As for missing the flight, the first one was I simply mis-read the itinerary and thought my arrival time was my departure time. The nice people at United Airlines put me on the next flight. However, I was talking with a really fascinating woman from the conference about possible work we could do together and by the time I figured out the trains at Sea-Tac Airport to get from where we met to my terminal, I ran up to the gate as the plane was pulling away. After getting a severe talking-to from the agent, they booked me on yet another flight to LA.

I was bummed for about five minutes but then I realized that the time I had spent with this woman may turn into a very productive business relationship and I am in business after all and this was a business trip. So, I had a glass of Chardonnay and spent the rest of the time working on a lecture on data visualization which is I think going to be my next big thing.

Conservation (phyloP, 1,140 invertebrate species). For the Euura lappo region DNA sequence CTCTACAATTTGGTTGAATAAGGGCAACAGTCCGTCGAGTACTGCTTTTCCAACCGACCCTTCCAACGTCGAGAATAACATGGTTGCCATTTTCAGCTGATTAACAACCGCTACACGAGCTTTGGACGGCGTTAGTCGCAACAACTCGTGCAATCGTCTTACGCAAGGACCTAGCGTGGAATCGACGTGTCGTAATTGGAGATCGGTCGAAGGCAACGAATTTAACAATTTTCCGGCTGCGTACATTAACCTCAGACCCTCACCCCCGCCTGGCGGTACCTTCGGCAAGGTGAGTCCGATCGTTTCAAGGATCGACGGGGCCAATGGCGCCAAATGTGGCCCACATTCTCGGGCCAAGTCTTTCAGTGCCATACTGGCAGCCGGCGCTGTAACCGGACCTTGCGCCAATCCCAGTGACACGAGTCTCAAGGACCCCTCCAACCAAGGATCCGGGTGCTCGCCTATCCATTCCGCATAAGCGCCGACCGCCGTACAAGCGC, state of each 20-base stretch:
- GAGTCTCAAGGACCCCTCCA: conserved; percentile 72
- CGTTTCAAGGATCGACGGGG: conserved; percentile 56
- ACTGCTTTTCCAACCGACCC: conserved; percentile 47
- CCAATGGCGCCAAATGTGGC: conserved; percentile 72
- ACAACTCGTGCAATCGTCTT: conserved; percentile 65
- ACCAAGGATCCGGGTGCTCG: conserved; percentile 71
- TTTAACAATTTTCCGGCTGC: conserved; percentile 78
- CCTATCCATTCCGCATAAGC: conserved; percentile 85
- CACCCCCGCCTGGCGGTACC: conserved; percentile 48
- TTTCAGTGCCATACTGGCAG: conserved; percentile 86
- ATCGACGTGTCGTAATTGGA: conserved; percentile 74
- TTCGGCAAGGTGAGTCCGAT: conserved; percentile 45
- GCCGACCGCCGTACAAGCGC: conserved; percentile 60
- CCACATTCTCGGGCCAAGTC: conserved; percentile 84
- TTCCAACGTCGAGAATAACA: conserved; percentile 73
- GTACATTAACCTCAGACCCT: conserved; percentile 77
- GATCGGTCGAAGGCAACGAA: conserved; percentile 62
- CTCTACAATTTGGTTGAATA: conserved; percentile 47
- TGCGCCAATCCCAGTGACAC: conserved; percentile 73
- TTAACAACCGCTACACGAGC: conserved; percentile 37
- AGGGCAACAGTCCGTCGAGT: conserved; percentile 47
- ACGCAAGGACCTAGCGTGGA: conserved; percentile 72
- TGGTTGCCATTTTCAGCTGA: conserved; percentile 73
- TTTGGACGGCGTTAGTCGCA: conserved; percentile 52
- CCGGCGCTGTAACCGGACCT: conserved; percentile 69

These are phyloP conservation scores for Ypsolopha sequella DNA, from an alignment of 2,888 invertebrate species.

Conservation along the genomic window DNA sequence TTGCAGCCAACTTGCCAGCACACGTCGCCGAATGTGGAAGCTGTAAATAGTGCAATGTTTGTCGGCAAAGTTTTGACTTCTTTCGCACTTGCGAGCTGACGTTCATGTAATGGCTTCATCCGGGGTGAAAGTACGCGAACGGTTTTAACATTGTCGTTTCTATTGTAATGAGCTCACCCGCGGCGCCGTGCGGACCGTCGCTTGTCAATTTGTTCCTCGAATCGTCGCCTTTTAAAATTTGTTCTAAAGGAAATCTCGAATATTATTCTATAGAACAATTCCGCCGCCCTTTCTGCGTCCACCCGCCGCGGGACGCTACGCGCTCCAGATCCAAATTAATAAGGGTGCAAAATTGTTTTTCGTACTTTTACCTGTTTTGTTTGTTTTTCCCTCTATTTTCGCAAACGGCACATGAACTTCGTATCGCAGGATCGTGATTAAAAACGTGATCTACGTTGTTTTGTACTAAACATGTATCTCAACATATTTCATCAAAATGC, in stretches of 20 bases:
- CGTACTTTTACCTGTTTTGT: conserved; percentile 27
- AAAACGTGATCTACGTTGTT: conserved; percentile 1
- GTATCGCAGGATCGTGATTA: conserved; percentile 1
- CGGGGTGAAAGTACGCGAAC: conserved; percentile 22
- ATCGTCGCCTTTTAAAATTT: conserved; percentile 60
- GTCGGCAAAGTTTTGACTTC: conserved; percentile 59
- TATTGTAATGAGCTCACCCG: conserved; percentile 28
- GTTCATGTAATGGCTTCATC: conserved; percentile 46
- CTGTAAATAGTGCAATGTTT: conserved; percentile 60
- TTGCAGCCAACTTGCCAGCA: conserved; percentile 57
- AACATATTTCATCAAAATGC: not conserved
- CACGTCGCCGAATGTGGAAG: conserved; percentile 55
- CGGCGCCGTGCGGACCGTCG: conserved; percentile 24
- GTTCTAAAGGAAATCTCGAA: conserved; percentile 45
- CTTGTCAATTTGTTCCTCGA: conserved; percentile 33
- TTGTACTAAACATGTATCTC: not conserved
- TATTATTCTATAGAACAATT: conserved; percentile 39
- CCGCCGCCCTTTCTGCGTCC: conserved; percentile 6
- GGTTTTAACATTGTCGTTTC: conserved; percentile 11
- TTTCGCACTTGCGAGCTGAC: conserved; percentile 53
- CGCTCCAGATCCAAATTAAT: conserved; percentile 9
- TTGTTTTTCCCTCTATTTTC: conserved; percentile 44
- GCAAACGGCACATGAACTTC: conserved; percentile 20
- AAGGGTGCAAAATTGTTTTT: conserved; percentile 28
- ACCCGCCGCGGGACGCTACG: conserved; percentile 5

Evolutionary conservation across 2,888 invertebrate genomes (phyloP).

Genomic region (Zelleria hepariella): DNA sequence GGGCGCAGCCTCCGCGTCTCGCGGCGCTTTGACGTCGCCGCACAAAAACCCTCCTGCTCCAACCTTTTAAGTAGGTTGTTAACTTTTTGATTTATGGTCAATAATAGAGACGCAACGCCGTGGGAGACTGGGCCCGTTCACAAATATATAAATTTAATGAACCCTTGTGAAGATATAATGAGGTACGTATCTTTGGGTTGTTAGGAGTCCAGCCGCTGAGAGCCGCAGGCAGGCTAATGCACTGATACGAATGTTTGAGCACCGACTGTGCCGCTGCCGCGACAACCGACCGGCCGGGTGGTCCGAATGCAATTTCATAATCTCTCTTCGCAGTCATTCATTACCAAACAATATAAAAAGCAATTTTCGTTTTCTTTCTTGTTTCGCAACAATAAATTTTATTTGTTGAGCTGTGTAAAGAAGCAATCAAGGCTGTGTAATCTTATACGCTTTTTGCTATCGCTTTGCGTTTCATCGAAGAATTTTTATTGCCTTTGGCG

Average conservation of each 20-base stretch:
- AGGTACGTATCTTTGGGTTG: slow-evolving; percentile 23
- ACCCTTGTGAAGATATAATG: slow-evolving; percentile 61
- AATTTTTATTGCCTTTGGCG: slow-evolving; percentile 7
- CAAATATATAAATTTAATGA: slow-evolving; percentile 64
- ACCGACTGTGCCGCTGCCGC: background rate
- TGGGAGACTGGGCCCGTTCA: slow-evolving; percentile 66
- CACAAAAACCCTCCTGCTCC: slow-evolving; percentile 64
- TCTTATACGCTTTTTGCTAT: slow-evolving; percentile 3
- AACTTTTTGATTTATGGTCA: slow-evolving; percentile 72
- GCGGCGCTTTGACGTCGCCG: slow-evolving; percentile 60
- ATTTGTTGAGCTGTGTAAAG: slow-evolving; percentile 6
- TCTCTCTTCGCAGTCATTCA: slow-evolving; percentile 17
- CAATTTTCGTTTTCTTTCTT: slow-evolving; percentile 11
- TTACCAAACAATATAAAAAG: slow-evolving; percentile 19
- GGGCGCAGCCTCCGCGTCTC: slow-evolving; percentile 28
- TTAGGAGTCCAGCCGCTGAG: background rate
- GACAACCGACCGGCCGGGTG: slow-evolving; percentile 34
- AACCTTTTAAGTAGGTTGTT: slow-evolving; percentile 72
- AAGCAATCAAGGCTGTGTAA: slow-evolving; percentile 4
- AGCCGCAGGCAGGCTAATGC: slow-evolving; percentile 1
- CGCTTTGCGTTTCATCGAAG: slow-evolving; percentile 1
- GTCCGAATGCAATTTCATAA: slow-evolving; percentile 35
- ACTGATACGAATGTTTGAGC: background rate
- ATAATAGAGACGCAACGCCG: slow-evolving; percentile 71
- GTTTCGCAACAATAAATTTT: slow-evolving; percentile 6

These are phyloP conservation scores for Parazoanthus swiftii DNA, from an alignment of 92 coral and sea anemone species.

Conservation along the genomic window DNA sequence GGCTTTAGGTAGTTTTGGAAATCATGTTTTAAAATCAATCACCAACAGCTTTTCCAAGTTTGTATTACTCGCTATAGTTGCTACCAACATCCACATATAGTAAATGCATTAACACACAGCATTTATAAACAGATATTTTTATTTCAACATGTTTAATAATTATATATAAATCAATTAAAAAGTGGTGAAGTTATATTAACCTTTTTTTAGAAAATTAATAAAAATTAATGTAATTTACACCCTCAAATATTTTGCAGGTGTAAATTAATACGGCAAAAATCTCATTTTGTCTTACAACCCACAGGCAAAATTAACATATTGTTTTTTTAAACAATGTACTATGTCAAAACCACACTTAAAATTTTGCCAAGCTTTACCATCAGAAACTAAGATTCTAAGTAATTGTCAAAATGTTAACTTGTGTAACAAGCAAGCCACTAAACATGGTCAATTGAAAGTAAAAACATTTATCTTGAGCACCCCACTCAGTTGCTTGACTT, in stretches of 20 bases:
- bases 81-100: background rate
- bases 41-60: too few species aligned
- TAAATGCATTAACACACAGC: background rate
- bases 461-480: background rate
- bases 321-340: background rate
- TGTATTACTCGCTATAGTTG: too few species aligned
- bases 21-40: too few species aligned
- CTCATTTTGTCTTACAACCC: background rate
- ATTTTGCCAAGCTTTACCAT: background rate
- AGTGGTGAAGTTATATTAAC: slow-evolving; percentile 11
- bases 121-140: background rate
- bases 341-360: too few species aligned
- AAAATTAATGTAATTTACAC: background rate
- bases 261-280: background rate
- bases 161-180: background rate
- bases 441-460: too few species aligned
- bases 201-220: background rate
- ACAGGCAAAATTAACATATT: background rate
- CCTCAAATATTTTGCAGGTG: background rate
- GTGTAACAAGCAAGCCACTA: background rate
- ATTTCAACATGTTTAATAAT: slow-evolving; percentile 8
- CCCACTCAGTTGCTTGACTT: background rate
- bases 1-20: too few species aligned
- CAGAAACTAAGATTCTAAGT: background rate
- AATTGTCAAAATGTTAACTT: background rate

It was a great week. I solved some problems that had been nagging at me about how to take greater advantage of high performance computing capabilities, met some incredibly cool people, both in the software world and in judo, and no longer have to deal with people who are frustrating and petty. A friend of mine asked me what I am going to do now. I told him that I was going to do judo with people I enjoy, work with people I respect and make a bucket of money. It’s all good.

I really am lucky.

Sunday, April 4, 2010

What Exactly is Success, Anyway?